Civil legal aid shrinks the justice gap and makes the court system more equitable
This year, we commemorate the 60th anniversary of the landmark U.S. Supreme Court decision in Gideon v. Wainwright, which provided a constitutional guarantee of legal counsel for criminal cases. But as important as the Gideon assurance is in criminal cases, no such guarantee exists in civil cases.
In fact, low-income Americans who qualify for civil legal aid will be unable to receive assistance for 92% of their legal problems—including evictions, employment disputes, custody battles and domestic violence—because of funding shortfalls.
I started my legal career working for MFY Legal Services (now called Mobilization for Justice) in New York City. I know firsthand how much help is needed and how much good can be done. The list of good works is long, from helping disabled vets get the benefits they deserve to avoiding eviction and keeping a single mother in her home to getting a protection order for an abused woman.
In 1920, the American Bar Association established the Standing Committee on Legal Aid and Indigent Defense to protect the legal rights of low-income populations. The standing committee has advanced that mission for more than a century.
One of the biggest achievements in the battle to close the justice gap has been the creation of the Legal Services Corp. Since its inception in 1974, LSC has funded legal aid grantees that provide services benefiting more than 1.8 million low-income Americans in every state and territory throughout the country annually.
As ABA president, I have visited legal aid clinics from coast to coast. Some that I visited, such as Legal Services of Greater Miami, Community Legal Services in Arizona and Lone Star Legal Aid, are funded by the LSC. But others, such as Connecticut Legal Services and the Pennsylvania Legal Aid Network, receive their support from state governments and interest on lawyer trust account funds. What is universal is the lack of sufficient resources to meet the demand.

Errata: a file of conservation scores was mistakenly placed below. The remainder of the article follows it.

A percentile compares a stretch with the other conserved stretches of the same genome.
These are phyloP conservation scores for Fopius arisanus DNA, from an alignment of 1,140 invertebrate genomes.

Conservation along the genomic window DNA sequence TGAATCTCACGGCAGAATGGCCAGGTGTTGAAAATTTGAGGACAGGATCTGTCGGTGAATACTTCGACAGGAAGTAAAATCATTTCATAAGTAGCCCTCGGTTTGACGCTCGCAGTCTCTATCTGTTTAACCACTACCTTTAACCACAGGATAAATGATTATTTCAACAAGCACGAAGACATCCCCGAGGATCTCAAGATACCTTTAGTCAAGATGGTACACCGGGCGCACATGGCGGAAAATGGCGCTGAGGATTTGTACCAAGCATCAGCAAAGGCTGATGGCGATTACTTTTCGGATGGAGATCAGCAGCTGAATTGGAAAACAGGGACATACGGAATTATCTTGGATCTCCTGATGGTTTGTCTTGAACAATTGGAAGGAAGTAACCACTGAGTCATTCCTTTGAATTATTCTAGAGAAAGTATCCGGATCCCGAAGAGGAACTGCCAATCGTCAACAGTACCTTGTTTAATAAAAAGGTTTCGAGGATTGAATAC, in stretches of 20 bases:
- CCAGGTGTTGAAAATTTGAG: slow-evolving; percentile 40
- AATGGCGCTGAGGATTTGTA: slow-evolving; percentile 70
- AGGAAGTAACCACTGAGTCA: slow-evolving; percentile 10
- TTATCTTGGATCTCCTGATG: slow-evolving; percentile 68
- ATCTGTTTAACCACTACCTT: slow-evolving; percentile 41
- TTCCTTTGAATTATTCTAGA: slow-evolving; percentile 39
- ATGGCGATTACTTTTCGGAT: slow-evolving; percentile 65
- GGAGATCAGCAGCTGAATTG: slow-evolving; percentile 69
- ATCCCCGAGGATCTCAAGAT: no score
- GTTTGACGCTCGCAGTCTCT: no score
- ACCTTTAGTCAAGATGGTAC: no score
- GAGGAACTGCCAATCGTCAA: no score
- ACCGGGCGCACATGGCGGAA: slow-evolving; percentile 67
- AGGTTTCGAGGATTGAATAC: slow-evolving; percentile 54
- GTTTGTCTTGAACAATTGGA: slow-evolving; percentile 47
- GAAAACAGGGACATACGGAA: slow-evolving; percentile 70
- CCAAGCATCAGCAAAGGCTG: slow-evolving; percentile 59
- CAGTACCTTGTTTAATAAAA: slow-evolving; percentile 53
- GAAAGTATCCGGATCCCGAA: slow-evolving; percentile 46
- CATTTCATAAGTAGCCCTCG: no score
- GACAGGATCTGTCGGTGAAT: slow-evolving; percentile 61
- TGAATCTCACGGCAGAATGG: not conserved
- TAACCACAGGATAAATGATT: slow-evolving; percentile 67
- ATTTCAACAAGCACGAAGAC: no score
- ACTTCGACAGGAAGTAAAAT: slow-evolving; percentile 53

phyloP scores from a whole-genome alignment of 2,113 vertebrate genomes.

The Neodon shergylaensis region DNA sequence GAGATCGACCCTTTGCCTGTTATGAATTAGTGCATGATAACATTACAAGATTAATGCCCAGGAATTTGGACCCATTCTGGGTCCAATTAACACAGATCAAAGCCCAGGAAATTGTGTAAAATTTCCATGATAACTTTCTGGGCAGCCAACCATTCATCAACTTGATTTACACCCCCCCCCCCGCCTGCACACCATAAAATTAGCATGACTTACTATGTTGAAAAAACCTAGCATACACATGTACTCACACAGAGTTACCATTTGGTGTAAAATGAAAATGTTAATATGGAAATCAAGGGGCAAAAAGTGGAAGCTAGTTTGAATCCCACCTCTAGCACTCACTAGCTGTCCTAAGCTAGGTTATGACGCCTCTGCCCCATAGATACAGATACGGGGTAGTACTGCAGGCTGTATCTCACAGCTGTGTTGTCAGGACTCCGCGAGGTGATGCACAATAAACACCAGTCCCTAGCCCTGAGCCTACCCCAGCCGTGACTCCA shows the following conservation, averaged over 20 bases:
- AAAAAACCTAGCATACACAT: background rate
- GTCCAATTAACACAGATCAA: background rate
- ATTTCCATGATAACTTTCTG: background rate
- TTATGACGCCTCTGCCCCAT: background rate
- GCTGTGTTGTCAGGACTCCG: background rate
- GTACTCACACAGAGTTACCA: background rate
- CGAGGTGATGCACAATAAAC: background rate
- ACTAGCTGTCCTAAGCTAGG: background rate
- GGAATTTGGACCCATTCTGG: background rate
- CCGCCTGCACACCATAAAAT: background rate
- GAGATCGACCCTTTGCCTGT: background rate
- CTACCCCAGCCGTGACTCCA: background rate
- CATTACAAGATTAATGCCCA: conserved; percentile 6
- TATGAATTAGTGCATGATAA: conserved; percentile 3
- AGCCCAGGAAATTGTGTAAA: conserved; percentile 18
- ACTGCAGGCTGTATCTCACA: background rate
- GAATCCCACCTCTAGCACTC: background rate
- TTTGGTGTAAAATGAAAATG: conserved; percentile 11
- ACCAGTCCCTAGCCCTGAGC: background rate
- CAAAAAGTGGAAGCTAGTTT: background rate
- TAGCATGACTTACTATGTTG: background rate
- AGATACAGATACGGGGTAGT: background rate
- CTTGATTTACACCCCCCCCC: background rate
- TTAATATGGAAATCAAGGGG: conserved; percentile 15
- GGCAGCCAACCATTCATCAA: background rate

The law can be a complex web of technical terms and procedures that is difficult for the average person to understand. Yet millions of seniors, veterans, abused women and others lack the resources to afford counsel even as they seek to protect their most basic and fundamental rights. Far too many people who are facing landlord-tenant disputes, employment cases and health care matters go unrepresented in state civil courts. Between 2000 and 2019, more than 94% of the plaintiffs in federal civil rights and immigration cases were pro se, according to the Administrative Office of the U.S. Courts.
The ABA has been a committed supporter of the Legal Services Corp. from its inception as well as all forms of civil legal aid. Former U.S. Supreme Court Justice Lewis Powell, who also served as ABA president in 1964-65, aided in the adoption of the Legal Services Corporation Act of 1974.
“Equal justice under law is not merely a caption on the façade of the Supreme Court building,” Justice Powell said in a 1976 speech to the ABA. “It is perhaps the most inspiring ideal of our society. It is one of the ends for which our entire legal system exists.”
Every year, the association’s lobbying effort known as ABA Day has concentrated on securing LSC funding from Congress. In March, nearly 200 lawyers came to Washington, D.C., to advocate for Legal Services Corp. funding. Many others contacted representatives at home or online.
ABA Free Legal Answers provides a virtual legal advice clinic in which qualified users post civil legal questions online at no cost to be answered by pro bono attorneys licensed in their state. Since its 2016 launch, more than 11,000 pro bono attorneys have registered to respond to questions. In November, Free Legal Answers passed the milestone of 250,000 questions addressed.
We can all play a part in making our court system fairer for all. Letting your representatives in Congress know that Legal Services Corp. funding is critical is a good start. Volunteering for Free Legal Answers or other pro bono efforts is even better. As members of the legal profession, we all have a responsibility to shrink the justice gap to reach that ideal of equal justice.
This story was originally published in the June-July 2023 issue of the ABA Journal under the headline: “Equal Justice Requires Our Help: Aid for civil legal services shrinks the justice gap and makes the court system more equitable.”